Over the past few months
, my TikTok has shown me copious amounts of ‘closet clean-out’ videos, and they are quite intense. Creators are going through their entire wardrobe – like, I mean every single item of clothing they own – and getting rid of anything they don’t need. The process of getting rid of items is ruthless – clothes that haven’t been worn in the past year? Get outta there. Clothes that no longer fit, but maybe one day will again? Donate it, you don’t need them. Items that no longer spark joy in the way they used to? Consider it dead and buried!
While at first I considered this process to be severe and a bit harsh, I’ve gradually come to see the beauty behind the process after being inspired to try it out myself. Not only are you tidying up your closet, but you’re also decluttering your mind. Personally, my closet is the perfect example of disarray and I often look at it and feel overwhelmed by the sheer amount of tidying I have to do. Not just that though, how often do you feel overwhelmed by the amount of clothing you have, or feel guilty for not wearing certain items enough? I don’t think we need that inner turmoil anymore – it’s time for a change.
So here are some reasons I’ve come up with to justify why dedicating an afternoon to a thorough closet clean-out is a good idea:
Eradicate the Negativity
Clothing-related guilt is such a real experience. We’ve all been there, stuck with items that we regret buying, or that we haven’t worn for years because they’re outdated. While you might not realise it, keeping all these things stored in your closet could be creating negativity in your life. How often do you think about all the money you’ve wasted on those neglected items shoved at the back of your drawer? Or perhaps you’re cringing for giving in to the outrageous fashion trends of the 2010s, and have a few too many t-shirts that say ‘Keep Calm and Carry On’. Whatever that shame might be, you don’t need that negativity in your life anymore – it’s time to donate.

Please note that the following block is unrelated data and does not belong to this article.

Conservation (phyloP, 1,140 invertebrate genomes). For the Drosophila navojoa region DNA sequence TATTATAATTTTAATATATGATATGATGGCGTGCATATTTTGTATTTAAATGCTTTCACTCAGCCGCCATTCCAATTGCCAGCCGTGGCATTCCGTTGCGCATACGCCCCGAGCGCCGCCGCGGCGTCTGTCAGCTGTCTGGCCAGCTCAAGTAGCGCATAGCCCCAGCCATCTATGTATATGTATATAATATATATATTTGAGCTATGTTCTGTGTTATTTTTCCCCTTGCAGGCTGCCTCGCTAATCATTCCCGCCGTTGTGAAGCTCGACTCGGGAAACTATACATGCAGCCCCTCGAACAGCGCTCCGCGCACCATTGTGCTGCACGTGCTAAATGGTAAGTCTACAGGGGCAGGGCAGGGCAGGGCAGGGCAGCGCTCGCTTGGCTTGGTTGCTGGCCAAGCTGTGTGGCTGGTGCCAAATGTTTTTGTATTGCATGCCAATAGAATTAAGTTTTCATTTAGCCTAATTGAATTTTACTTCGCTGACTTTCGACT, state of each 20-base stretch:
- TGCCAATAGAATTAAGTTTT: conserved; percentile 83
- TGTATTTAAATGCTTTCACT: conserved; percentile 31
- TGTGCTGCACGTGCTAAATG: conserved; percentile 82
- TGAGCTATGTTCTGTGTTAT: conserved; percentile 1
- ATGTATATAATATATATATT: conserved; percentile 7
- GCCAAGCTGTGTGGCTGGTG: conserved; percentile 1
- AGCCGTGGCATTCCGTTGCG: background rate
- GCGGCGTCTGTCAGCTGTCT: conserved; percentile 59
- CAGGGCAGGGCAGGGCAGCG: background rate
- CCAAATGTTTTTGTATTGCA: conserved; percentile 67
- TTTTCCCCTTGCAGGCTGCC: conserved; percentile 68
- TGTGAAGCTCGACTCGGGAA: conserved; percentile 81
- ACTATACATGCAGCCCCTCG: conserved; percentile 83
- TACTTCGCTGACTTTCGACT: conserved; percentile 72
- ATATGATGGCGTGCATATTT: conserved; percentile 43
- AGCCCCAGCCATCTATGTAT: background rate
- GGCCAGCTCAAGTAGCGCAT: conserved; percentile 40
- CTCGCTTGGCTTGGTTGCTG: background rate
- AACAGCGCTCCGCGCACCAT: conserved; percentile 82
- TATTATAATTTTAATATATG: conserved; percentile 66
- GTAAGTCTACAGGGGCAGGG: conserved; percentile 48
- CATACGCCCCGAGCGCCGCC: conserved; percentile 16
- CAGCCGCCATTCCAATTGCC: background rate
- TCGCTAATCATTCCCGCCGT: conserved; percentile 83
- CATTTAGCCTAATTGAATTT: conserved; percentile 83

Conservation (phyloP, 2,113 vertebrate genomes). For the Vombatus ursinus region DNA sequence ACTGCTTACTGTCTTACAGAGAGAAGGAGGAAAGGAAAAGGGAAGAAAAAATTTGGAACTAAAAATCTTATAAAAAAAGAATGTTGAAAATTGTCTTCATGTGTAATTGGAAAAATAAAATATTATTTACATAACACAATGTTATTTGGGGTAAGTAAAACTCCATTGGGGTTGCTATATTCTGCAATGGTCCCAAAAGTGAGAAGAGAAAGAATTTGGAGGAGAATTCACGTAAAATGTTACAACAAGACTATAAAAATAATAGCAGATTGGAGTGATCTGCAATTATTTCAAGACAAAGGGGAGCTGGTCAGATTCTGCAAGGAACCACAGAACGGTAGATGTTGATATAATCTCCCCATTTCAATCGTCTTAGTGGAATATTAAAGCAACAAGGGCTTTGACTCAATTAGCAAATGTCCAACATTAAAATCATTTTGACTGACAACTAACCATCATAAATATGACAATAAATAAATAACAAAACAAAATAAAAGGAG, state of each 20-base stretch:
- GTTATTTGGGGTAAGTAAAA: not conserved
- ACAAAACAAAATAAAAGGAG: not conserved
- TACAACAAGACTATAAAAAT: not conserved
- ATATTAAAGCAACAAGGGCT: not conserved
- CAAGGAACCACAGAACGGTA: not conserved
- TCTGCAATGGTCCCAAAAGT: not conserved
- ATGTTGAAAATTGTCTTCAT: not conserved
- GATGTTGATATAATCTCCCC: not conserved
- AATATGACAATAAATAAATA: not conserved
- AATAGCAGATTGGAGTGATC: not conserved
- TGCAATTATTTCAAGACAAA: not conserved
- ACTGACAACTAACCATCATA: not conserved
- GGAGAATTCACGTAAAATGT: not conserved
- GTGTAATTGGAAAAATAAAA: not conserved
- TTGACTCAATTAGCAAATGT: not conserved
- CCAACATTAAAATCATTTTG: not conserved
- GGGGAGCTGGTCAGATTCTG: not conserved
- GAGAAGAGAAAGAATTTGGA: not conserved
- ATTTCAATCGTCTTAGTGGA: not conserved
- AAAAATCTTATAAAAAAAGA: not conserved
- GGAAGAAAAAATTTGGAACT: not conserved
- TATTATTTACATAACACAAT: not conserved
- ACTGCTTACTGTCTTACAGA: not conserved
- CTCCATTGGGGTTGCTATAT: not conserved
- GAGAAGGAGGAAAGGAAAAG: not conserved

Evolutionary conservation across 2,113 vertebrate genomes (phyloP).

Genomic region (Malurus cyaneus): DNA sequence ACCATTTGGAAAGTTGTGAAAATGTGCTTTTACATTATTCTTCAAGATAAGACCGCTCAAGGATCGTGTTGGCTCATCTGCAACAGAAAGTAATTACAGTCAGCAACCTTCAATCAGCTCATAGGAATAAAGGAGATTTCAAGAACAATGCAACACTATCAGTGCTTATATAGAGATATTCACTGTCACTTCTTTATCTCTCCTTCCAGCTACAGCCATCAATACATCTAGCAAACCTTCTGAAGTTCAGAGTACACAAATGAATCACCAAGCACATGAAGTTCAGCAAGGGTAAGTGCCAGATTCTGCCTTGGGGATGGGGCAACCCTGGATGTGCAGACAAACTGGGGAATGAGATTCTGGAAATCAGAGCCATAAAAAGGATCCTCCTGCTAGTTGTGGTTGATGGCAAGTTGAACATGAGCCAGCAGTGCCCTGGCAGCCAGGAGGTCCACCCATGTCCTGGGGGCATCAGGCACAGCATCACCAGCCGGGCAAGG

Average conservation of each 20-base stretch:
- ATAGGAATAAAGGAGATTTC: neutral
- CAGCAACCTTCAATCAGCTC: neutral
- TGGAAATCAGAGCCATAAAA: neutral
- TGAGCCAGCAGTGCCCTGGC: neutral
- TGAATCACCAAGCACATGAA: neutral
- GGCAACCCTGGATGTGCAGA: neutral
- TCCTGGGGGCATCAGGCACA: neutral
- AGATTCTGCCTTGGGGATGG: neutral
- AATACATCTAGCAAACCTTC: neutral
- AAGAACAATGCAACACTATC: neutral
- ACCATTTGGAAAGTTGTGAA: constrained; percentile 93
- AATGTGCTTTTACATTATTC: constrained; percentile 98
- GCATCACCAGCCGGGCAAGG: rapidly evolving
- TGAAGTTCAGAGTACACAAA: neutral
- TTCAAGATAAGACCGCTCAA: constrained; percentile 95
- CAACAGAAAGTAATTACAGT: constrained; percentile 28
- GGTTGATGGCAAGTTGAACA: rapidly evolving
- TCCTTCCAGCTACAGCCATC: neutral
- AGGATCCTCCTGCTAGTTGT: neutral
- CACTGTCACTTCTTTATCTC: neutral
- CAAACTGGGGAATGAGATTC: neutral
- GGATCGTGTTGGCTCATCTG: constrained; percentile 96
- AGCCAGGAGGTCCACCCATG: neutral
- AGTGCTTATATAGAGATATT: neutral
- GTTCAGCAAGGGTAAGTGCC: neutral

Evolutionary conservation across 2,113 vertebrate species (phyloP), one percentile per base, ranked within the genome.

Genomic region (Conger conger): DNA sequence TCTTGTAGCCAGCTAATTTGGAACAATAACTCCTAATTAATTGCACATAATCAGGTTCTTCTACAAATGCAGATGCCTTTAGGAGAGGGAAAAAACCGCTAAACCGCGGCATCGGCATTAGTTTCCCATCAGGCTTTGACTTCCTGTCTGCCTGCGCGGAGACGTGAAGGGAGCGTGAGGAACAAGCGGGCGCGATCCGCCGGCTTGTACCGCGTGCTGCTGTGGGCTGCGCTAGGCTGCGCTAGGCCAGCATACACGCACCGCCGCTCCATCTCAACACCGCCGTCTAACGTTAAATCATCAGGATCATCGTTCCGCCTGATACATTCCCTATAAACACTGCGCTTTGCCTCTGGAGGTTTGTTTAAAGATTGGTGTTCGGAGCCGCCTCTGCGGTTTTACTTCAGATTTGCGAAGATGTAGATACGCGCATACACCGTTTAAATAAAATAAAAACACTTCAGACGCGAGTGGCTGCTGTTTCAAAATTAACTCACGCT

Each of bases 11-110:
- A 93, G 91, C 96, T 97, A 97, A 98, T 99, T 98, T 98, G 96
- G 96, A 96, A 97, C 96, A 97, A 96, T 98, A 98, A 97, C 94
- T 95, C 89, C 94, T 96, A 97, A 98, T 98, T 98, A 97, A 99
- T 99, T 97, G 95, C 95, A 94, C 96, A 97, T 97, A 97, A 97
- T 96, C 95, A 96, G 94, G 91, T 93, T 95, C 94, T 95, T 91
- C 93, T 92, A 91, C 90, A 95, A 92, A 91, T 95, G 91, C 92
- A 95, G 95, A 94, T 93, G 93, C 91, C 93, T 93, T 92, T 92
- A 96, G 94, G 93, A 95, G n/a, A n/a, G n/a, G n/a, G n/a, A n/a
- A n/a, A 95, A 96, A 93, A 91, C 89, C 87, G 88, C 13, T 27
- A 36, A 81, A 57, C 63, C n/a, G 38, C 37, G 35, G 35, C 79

That one expensive jersey you splurged on years ago but never wore? Yeah, that one. The one that you’re only holding onto because you feel too guilty to get rid of it? Donate it! I promise you will forget about its existence the minute it’s not staring at you as a reminder of your poor spending habits. Also, you’ll feel better knowing that it’s gone to a loving home. And what about that box of scarves and beanies that your grandmother lovingly made for you that you never wear – they’re just too itchy. Just get rid of some of them and keep a few for sentimental reasons if you need to. She won’t be offended, and you’ll stop feeling shameful for never wearing them. And while you’re at it, be kind to yourself by getting rid of all those items that no longer fit you. They’re just making you unhappy each day that you no longer fit into them, and there’s no need to feel guilty for such a thing! Once you get rid of these things, they will stop haunting your nightmares, I promise you.
The Paradox of Choice